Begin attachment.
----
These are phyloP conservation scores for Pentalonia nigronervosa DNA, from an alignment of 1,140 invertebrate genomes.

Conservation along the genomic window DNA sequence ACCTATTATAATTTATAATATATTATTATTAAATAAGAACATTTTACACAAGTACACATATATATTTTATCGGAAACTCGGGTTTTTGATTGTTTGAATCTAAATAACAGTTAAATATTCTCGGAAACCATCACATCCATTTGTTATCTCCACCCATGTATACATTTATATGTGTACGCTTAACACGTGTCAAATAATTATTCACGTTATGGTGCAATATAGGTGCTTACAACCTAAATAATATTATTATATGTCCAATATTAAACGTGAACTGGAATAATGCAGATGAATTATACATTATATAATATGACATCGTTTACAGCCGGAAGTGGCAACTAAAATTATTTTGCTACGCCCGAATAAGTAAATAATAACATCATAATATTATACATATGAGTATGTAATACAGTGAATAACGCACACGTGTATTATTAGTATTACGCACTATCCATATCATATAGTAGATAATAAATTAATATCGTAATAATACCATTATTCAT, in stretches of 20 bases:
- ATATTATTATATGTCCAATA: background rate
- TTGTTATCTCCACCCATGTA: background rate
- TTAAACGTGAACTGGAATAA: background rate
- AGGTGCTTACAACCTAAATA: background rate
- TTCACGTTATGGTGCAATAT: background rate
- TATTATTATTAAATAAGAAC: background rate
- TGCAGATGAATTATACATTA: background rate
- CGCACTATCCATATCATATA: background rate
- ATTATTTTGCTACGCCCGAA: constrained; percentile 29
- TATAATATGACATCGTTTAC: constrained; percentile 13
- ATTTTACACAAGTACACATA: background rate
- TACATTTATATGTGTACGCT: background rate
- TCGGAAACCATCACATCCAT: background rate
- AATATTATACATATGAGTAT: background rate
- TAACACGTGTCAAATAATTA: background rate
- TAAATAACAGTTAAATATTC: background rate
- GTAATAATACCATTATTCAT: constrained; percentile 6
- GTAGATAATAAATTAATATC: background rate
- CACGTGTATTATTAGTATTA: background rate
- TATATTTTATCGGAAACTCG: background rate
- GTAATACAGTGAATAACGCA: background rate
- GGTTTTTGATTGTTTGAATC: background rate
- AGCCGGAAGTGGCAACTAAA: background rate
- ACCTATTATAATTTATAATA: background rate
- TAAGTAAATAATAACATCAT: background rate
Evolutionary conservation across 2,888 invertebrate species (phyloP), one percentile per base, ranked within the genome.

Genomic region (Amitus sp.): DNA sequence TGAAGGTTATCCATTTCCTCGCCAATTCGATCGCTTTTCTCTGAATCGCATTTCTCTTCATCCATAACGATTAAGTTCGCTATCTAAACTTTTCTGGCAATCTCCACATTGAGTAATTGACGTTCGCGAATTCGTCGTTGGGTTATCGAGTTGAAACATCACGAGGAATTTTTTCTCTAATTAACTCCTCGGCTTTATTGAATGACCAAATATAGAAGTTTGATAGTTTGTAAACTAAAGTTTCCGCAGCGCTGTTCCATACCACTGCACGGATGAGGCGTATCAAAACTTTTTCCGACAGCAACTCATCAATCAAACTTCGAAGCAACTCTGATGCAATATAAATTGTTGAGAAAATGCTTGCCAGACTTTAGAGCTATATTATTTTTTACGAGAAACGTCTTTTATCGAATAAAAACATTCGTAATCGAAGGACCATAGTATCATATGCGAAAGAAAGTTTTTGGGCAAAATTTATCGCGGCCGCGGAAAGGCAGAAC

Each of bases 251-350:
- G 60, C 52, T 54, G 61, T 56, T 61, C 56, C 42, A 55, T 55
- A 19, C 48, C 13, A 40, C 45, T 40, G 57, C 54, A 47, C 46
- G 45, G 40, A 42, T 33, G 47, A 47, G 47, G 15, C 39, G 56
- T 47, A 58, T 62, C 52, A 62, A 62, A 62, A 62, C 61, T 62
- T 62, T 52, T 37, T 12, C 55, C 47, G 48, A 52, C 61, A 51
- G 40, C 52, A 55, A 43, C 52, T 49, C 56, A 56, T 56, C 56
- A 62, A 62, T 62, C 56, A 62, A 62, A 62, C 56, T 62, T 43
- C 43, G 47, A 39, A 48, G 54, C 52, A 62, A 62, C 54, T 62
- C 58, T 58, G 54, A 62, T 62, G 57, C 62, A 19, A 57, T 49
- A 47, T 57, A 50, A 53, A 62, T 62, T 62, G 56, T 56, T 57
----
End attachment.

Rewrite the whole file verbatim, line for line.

These are phyloP conservation scores for Pentalonia nigronervosa DNA, from an alignment of 1,140 invertebrate genomes.

Conservation along the genomic window DNA sequence ACCTATTATAATTTATAATATATTATTATTAAATAAGAACATTTTACACAAGTACACATATATATTTTATCGGAAACTCGGGTTTTTGATTGTTTGAATCTAAATAACAGTTAAATATTCTCGGAAACCATCACATCCATTTGTTATCTCCACCCATGTATACATTTATATGTGTACGCTTAACACGTGTCAAATAATTATTCACGTTATGGTGCAATATAGGTGCTTACAACCTAAATAATATTATTATATGTCCAATATTAAACGTGAACTGGAATAATGCAGATGAATTATACATTATATAATATGACATCGTTTACAGCCGGAAGTGGCAACTAAAATTATTTTGCTACGCCCGAATAAGTAAATAATAACATCATAATATTATACATATGAGTATGTAATACAGTGAATAACGCACACGTGTATTATTAGTATTACGCACTATCCATATCATATAGTAGATAATAAATTAATATCGTAATAATACCATTATTCAT, in stretches of 20 bases:
- ATATTATTATATGTCCAATA: background rate
- TTGTTATCTCCACCCATGTA: background rate
- TTAAACGTGAACTGGAATAA: background rate
- AGGTGCTTACAACCTAAATA: background rate
- TTCACGTTATGGTGCAATAT: background rate
- TATTATTATTAAATAAGAAC: background rate
- TGCAGATGAATTATACATTA: background rate
- CGCACTATCCATATCATATA: background rate
- ATTATTTTGCTACGCCCGAA: constrained; percentile 29
- TATAATATGACATCGTTTAC: constrained; percentile 13
- ATTTTACACAAGTACACATA: background rate
- TACATTTATATGTGTACGCT: background rate
- TCGGAAACCATCACATCCAT: background rate
- AATATTATACATATGAGTAT: background rate
- TAACACGTGTCAAATAATTA: background rate
- TAAATAACAGTTAAATATTC: background rate
- GTAATAATACCATTATTCAT: constrained; percentile 6
- GTAGATAATAAATTAATATC: background rate
- CACGTGTATTATTAGTATTA: background rate
- TATATTTTATCGGAAACTCG: background rate
- GTAATACAGTGAATAACGCA: background rate
- GGTTTTTGATTGTTTGAATC: background rate
- AGCCGGAAGTGGCAACTAAA: background rate
- ACCTATTATAATTTATAATA: background rate
- TAAGTAAATAATAACATCAT: background rate
Evolutionary conservation across 2,888 invertebrate species (phyloP), one percentile per base, ranked within the genome.

Genomic region (Amitus sp.): DNA sequence TGAAGGTTATCCATTTCCTCGCCAATTCGATCGCTTTTCTCTGAATCGCATTTCTCTTCATCCATAACGATTAAGTTCGCTATCTAAACTTTTCTGGCAATCTCCACATTGAGTAATTGACGTTCGCGAATTCGTCGTTGGGTTATCGAGTTGAAACATCACGAGGAATTTTTTCTCTAATTAACTCCTCGGCTTTATTGAATGACCAAATATAGAAGTTTGATAGTTTGTAAACTAAAGTTTCCGCAGCGCTGTTCCATACCACTGCACGGATGAGGCGTATCAAAACTTTTTCCGACAGCAACTCATCAATCAAACTTCGAAGCAACTCTGATGCAATATAAATTGTTGAGAAAATGCTTGCCAGACTTTAGAGCTATATTATTTTTTACGAGAAACGTCTTTTATCGAATAAAAACATTCGTAATCGAAGGACCATAGTATCATATGCGAAAGAAAGTTTTTGGGCAAAATTTATCGCGGCCGCGGAAAGGCAGAAC

Each of bases 251-350:
- G 60, C 52, T 54, G 61, T 56, T 61, C 56, C 42, A 55, T 55
- A 19, C 48, C 13, A 40, C 45, T 40, G 57, C 54, A 47, C 46
- G 45, G 40, A 42, T 33, G 47, A 47, G 47, G 15, C 39, G 56
- T 47, A 58, T 62, C 52, A 62, A 62, A 62, A 62, C 61, T 62
- T 62, T 52, T 37, T 12, C 55, C 47, G 48, A 52, C 61, A 51
- G 40, C 52, A 55, A 43, C 52, T 49, C 56, A 56, T 56, C 56
- A 62, A 62, T 62, C 56, A 62, A 62, A 62, C 56, T 62, T 43
- C 43, G 47, A 39, A 48, G 54, C 52, A 62, A 62, C 54, T 62
- C 58, T 58, G 54, A 62, T 62, G 57, C 62, A 19, A 57, T 49
- A 47, T 57, A 50, A 53, A 62, T 62, T 62, G 56, T 56, T 57